This paper measures the effect of variation in premium across individuals, states, and over time on insurance coverage. The cut-off rule for assigning CHIP eligible children to premium groups varies across states. We use “premium group” to denote a group of families with children who, based on state-specific income and age eligibility rules, fall into a CHIP premium bracket. We evaluate enrollment in the lowest two premium groups because of the small number of observations in higher premium groups. The income cut-off between premium groups is based on percentage of the federal poverty line (FPL) and varies across states to reflect local cost of living and budget availability. However, in every state with a two tier premium structure, the underlying principle is the same: for a given child age, families with family income I below a state specific income cut-off pay a smaller CHIP premium compared to families with income at or above the cut-off. Thus, the premium payment, as a function of I, contains a jump at the income cut-off between the premium groups. This discontinuity in premium payments fits within the conceptual framework of the Regression Discontinuity design. The method assumes threshold randomization, implying that, within small vicinity around the cut-off, children in the low and high premium groups near the cut-off are the same in terms of all observable and unobservable characteristics except the premium payment. The RD method has been shown to identify mean treatment effects for a subgroup of the population without having to rely on arbitrary assumptions about functional form and exclusion restrictions .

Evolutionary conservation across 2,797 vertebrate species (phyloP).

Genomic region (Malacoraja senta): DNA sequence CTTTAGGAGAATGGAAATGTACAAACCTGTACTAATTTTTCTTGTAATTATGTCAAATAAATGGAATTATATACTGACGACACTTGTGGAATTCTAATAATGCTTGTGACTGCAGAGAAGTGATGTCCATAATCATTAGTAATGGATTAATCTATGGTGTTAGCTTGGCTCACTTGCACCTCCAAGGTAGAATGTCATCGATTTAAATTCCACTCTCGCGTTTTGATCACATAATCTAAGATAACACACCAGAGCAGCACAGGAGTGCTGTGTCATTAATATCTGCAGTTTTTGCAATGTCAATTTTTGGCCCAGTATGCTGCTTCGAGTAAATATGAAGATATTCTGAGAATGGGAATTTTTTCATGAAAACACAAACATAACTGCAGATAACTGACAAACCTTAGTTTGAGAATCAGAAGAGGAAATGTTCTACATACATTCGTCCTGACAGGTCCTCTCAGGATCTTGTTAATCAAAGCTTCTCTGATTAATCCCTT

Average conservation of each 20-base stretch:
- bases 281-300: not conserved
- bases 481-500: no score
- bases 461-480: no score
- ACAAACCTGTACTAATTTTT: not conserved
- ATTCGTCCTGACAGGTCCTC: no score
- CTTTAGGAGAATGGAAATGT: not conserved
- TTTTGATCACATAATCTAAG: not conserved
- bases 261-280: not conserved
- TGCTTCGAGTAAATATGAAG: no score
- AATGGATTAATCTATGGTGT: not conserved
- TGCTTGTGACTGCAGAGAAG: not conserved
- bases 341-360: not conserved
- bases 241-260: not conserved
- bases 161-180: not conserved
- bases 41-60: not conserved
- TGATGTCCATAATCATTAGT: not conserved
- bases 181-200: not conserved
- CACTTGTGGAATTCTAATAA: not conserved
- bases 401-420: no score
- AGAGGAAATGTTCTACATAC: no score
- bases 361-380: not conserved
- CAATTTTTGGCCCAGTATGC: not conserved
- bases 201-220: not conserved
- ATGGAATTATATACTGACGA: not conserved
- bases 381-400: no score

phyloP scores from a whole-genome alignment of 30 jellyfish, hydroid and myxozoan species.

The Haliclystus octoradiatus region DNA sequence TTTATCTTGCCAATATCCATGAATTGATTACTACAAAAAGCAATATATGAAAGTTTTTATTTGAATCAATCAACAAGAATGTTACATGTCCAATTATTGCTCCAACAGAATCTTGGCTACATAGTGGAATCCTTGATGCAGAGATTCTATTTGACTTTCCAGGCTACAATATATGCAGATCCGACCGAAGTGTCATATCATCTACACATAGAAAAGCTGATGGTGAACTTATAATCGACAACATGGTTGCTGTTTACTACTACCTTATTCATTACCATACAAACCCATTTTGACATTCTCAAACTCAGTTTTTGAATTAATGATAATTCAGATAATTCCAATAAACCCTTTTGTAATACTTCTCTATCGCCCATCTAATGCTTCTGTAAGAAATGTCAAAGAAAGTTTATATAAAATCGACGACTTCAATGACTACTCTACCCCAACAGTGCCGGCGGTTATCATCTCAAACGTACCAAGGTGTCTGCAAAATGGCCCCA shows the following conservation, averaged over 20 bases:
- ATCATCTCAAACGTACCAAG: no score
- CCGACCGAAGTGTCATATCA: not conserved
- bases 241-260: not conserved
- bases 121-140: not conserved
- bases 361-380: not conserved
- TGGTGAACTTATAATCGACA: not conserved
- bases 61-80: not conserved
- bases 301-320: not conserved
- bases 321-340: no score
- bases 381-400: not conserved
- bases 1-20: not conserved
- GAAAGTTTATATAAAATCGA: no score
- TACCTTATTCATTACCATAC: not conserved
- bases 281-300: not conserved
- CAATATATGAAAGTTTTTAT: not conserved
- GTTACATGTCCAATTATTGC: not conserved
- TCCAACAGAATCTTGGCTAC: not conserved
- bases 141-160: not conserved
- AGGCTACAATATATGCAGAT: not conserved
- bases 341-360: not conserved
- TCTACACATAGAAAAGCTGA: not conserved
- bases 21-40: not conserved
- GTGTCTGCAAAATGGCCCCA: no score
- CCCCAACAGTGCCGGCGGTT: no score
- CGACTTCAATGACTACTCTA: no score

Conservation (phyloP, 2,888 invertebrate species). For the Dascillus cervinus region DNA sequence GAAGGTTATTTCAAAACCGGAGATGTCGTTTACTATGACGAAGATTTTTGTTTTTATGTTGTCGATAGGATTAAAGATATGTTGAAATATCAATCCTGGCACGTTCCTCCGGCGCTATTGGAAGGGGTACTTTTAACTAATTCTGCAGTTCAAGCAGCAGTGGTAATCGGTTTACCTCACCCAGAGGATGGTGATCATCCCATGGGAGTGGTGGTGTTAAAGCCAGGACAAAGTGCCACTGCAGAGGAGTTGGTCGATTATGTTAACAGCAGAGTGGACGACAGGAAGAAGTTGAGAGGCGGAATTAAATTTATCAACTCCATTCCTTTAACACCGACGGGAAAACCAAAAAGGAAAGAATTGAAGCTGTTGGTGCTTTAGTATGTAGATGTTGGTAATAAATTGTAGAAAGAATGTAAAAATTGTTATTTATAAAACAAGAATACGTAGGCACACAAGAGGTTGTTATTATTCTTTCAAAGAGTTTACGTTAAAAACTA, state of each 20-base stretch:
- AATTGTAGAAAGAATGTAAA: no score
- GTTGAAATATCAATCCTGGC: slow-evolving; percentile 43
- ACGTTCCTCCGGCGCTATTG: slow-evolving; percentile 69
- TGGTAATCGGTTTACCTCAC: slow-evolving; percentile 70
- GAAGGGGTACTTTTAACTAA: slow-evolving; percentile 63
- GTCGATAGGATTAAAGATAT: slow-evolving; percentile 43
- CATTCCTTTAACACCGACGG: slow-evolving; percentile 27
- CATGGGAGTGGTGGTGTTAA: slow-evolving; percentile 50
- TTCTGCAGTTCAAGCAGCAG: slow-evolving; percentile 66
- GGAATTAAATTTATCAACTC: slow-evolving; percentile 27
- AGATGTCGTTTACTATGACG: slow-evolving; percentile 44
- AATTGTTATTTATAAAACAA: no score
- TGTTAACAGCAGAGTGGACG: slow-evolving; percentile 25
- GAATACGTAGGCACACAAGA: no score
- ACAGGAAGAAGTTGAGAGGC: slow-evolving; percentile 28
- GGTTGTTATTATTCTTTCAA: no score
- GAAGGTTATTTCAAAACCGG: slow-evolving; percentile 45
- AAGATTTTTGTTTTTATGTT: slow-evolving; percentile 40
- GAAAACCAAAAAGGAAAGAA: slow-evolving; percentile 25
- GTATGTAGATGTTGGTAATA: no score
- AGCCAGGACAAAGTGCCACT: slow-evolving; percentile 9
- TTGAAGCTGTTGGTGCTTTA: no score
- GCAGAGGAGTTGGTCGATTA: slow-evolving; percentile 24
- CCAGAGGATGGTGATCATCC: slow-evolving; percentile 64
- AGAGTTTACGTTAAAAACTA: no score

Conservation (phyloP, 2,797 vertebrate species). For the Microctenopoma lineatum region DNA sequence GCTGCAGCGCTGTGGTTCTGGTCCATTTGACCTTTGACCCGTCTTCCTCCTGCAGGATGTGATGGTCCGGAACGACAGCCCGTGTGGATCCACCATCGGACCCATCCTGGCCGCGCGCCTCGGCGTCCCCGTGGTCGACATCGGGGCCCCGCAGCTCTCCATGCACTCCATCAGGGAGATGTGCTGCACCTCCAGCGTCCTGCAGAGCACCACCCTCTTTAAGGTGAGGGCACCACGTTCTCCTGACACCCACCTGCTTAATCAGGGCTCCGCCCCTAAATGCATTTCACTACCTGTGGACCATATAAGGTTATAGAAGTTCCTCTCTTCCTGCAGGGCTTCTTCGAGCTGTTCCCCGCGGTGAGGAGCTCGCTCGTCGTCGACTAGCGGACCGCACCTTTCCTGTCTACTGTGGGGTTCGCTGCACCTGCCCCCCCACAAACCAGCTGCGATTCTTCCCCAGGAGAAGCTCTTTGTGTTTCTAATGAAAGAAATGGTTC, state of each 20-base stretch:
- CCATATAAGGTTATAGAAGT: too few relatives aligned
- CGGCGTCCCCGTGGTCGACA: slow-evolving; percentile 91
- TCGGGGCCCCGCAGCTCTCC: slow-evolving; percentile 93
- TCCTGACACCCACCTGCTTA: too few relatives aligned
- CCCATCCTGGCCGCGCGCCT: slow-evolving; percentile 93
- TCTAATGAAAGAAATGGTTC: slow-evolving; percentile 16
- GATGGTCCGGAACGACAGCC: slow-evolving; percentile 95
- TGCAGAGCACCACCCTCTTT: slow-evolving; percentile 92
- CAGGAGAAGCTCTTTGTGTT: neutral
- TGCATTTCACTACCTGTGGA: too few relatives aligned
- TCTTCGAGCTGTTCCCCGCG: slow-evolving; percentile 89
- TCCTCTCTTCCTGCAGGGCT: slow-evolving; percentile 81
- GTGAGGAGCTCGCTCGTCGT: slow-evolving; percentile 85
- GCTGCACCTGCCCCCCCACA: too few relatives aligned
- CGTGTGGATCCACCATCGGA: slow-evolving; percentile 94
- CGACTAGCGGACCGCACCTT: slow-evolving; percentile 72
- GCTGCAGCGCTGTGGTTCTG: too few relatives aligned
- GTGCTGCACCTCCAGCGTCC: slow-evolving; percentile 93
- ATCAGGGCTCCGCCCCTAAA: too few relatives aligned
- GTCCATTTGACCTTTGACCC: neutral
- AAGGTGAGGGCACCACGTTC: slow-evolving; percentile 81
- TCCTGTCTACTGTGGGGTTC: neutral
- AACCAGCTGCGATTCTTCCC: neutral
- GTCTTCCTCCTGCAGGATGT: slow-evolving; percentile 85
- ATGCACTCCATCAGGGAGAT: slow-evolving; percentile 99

Since MEPS (described in the next section) is designed to produce nationally representative estimates, we first evaluate data on all states with a two tier premium structure as of January 2003. Premium level Pi
varies across premium groups within a state and across states. The cross-sectional RD equation is defined as:
is the insurance enrollment outcome for child i in state s. S
is the group of states with two premium groups.
is an indicator function denoting assignment of child i to the high premium group in state s. ℑ
denotes the subsample included in the estimation such that
where h is the interval around the cut-off. The coefficient on the high premium group indicator is of primary interest and is defined as:
. This linear function captures the change in insurance status in response to premium change. The parameter β
0 captures the average enrollment for children above the income threshold level, and β
is the linear effect of the premium on the likelihood a child is insured. We control for state-specific fixed effects with a set of dummies D
. The state dummies allow low premium groups to be different across states, while the high premium groups can differ only in
. Since income I is the only systematic determinant of the premium fee and income influences insurance choice [13, 14], the inclusion of a smooth function
which is continuous at the state income cut-off
solves the endogeneity issue . Thus, after controlling for differences in premium and income and for state-specific fixed effects, we presume no other factors affect the insurance outcomes of children. We therefore estimate a “sharp” RD model since the “simulated” insurance status is a deterministic function of family income.